The Confessions of Young Nero by Margaret George
Synopsis: The New York Times bestselling and legendary author of Helen of Troy and Elizabeth I now turns her gaze on Emperor Nero, one of the most notorious and misunderstood figures in history.
Built on the backs of those who fell before it, Julius Caesar’s imperial dynasty is only as strong as the next person who seeks to control it. In the Roman Empire no one is safe from the sting of betrayal: man, woman—or child.
As a boy, Nero’s royal heritage becomes a threat to his very life, first when the mad emperor Caligula tries to drown him, then when his great aunt attempts to secure her own son’s inheritance. Faced with shocking acts of treachery, young Nero is dealt a harsh lesson: it is better to be cruel than dead.
My take: I am a BIG Margaret George fan. I have been a fan since reading The Autobiography of Henry VII with Notes by His Fool, Will Somers. She might be my favorite living writer. For sure, I acted like a fan girl when I met her (in the airport shuttle) at a Historical Novel Society conference. I squealed "YOU'RE MARGARET GEORGE!" as if she were unaware of the fact. It was then I first heard about this book, and I have been chomping at the bit. It was released the day after my birthday, the perfect present.
First things first: This story is going to be a two-part experience. Sigh. I have no idea when the second book will be coming out, but I'm already anticipating it. IF you buy this novel hoping to get some juicy, but prurient details about the second most hated Roman Emperor, don't hit the Buy with one Click button; this novel is more nuanced than that.
Yes, I said nuanced! George's Nero is a nuanced character. Her interpretation of Nero, the one we remember as fiddling as Rome burns, will make your head spin. While you might not agree with her, this novel gets inside the head of Nero, which the historical facts can never do; it is historical fiction at its best as it fills in the details of what might have been.
In many respects this novel reminds of the Henry VIII novel. An unlikely member of a royal family moves into the lead position; initial idealism gives way to the realities of ruling; and then things get REALLY bad.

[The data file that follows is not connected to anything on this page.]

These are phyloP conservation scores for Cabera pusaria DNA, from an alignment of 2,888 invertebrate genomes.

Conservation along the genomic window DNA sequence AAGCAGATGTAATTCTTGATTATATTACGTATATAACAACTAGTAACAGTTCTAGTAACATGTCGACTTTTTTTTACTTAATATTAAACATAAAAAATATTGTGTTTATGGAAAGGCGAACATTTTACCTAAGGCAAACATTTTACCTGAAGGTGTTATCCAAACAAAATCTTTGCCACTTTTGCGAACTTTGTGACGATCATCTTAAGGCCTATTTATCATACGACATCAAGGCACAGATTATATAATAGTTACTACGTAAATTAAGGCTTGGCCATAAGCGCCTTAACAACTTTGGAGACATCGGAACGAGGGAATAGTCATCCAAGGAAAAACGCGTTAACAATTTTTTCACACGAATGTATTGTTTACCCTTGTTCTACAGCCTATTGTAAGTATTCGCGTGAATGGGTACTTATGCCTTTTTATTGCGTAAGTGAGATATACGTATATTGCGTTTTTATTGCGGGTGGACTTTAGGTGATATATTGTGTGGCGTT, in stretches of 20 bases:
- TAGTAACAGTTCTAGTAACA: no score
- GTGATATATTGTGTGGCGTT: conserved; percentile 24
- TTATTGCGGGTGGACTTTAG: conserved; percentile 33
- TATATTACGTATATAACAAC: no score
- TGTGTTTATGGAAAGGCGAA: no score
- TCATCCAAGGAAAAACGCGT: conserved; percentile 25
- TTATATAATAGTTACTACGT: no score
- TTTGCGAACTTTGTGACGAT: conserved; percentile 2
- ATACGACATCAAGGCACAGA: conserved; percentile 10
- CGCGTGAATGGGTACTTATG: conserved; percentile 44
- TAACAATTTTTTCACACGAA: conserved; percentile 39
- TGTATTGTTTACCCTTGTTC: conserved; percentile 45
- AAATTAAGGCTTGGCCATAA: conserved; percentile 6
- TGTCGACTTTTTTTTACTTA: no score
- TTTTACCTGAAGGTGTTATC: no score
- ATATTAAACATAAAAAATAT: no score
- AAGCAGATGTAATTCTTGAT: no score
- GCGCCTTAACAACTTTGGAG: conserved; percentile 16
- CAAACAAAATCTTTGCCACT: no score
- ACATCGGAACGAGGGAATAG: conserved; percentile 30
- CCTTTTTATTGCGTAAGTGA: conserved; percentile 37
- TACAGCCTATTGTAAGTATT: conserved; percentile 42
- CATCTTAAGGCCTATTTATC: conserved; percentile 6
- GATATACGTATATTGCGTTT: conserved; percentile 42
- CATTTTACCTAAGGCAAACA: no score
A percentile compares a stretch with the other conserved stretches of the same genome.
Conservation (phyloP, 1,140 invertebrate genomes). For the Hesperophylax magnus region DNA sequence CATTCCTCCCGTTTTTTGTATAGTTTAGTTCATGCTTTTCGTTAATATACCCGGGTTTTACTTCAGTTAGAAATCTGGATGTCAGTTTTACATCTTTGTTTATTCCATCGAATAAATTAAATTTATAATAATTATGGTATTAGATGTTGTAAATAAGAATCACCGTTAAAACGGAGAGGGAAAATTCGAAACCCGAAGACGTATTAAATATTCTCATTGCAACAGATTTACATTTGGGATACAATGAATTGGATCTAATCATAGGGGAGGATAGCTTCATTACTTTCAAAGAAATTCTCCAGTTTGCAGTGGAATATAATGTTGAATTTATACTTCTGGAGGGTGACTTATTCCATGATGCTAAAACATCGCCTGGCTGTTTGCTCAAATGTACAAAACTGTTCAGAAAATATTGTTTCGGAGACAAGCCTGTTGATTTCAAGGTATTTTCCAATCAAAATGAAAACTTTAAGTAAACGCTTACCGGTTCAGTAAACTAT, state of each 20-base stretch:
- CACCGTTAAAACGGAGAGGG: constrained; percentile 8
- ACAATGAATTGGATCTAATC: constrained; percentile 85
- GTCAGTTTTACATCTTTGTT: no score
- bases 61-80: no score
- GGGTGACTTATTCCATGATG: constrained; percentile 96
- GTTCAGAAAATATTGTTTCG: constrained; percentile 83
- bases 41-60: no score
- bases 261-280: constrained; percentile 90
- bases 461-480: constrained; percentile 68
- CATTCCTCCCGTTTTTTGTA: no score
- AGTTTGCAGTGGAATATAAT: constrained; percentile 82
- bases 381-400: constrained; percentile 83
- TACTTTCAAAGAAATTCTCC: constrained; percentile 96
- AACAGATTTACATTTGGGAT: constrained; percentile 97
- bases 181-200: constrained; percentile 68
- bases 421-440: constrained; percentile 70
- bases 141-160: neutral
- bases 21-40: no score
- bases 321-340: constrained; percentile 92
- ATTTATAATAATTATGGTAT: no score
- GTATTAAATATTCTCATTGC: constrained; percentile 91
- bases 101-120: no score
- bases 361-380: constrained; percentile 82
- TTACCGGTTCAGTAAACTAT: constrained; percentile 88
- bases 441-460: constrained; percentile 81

George sets up some interesting conflicts in Nero: a child separated from his mother at a young age, and then reunited under deadly circumstances with a hint of nepotism that both attracts and repulses him; the burden of SO many distinguished ancestors that might be impossible to live up; a desire to be an artist, a charioteer, almost anything but Emperor, but well, destiny calls. Then, ask yourself if you would have been any different than Nero in the same situation.
Her attention to details of the Roman world are awe-inspiring. Read the afterword for a list of the sources for this book and be impressed.
One of the things I particularly enjoyed was George writing about Nero as a writer. It might give us an insight into some of her own views on the subject. I particularly enjoyed a scene in which Nero puts together a writing critique group so that they can all improve their writing skills. Hmm. It's giving me ideas.
The scenes involving the birth and death of a child are remarkably tender and captures the experience of any parent, imperial or not. And finally, his obsession with his wife Poppea is a remarkable insight into the nature of obsession.
So, treat yourself to a trip to first century imperial Rome and keep an open mind. You might learn something about the human condition.
Synopsis: A lovely girl grows up in isolation where her father, a powerful magus, has spirited them to in order to keep them safe.
We all know the tale of Prospero's quest for revenge, but what of Miranda? Or Caliban, the so-called savage Prospero chained to his will?
In this incredible retelling of the fantastical tale, Jacqueline Carey shows readers the other side of the coin—the dutiful and tenderhearted Miranda, who loves her father but is terribly lonely. And Caliban, the strange and feral boy Prospero has bewitched to serve him. The two find solace and companionship in each other as Prospero weaves his magic and dreams of revenge.
My take: If you're going to retell a classic, this is the way to do it. I am a fan of Jacqueline Carey's Kushiel's Dart series, but haven't been big on her other works. This novel changes my perception, and I will be looking at some of her other books.
First of all, let's get this out of the way: you don't need to know Shakespeare's Tempest to understand this book. I've had a spotty relation with the play since I took the world's most frantic Shakespeare course in which we read 20 of the 37 plays attributed to him, including Titus Andronicus. The professor promised that we would understand everything we needed to know about Shakespeare after we read The Tempest. AND we ran out of time and didn't read it.